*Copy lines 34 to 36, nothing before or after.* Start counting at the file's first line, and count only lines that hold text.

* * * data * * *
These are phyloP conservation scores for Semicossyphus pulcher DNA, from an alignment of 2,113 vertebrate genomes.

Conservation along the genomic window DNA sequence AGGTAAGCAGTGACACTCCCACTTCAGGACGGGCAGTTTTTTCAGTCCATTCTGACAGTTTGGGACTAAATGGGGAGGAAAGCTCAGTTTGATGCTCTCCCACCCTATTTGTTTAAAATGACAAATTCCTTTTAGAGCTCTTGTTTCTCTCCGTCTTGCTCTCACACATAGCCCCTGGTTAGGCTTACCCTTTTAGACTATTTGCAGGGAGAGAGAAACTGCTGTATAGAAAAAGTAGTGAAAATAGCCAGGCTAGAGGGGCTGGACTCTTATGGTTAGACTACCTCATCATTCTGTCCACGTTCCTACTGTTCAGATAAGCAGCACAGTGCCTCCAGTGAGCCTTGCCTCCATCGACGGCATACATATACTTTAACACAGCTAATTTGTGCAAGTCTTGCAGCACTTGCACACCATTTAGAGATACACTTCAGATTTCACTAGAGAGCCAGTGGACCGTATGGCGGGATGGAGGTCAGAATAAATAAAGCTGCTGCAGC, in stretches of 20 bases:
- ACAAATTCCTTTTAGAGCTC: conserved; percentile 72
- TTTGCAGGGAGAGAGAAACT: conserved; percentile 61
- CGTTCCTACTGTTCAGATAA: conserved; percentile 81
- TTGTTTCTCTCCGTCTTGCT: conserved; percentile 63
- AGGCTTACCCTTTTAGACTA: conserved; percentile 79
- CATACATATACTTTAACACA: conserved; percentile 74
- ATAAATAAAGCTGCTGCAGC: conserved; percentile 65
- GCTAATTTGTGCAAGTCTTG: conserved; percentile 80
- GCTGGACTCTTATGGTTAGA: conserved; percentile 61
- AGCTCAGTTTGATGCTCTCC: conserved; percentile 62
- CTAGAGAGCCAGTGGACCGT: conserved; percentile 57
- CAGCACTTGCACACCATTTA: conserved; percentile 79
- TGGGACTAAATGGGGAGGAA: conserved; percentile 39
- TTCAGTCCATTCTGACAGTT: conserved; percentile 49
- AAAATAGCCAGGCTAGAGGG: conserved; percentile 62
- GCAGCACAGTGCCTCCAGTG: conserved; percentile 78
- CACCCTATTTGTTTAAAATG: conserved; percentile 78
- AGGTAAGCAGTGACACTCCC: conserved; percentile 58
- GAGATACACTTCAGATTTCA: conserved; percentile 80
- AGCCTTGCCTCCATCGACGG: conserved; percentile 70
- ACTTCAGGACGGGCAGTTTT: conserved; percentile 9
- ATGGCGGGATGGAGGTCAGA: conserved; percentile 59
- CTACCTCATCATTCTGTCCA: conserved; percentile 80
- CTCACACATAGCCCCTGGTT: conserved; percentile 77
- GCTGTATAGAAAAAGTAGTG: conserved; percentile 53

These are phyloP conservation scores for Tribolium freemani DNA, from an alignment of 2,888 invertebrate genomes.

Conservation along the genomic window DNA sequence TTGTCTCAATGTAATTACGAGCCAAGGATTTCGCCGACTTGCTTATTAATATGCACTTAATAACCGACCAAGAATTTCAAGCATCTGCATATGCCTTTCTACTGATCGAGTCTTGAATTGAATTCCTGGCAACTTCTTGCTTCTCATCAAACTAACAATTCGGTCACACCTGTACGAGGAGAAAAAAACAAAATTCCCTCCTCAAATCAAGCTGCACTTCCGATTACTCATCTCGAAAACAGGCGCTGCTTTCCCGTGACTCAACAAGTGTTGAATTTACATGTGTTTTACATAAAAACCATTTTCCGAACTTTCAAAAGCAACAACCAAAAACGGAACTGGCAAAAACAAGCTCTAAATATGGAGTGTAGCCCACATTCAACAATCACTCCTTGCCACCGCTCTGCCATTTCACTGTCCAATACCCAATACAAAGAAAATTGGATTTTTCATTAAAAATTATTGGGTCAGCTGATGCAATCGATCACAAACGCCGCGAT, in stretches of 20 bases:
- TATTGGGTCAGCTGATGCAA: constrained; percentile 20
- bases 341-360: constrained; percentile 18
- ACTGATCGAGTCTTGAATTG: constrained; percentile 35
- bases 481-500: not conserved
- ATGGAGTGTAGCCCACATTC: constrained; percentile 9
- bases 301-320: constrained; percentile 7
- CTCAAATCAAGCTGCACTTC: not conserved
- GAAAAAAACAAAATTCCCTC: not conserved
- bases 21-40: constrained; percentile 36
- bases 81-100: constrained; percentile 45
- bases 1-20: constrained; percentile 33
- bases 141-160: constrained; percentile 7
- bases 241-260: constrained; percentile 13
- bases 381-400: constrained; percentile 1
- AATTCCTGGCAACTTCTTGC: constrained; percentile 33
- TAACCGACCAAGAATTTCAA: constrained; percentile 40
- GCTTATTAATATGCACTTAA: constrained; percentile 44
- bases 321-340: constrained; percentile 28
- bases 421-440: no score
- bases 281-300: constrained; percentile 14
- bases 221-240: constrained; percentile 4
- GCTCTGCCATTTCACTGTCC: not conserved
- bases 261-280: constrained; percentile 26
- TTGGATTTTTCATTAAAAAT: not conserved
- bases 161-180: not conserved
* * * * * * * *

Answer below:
- ATGGAGTGTAGCCCACATTC: constrained; percentile 9
- bases 301-320: constrained; percentile 7
- CTCAAATCAAGCTGCACTTC: not conserved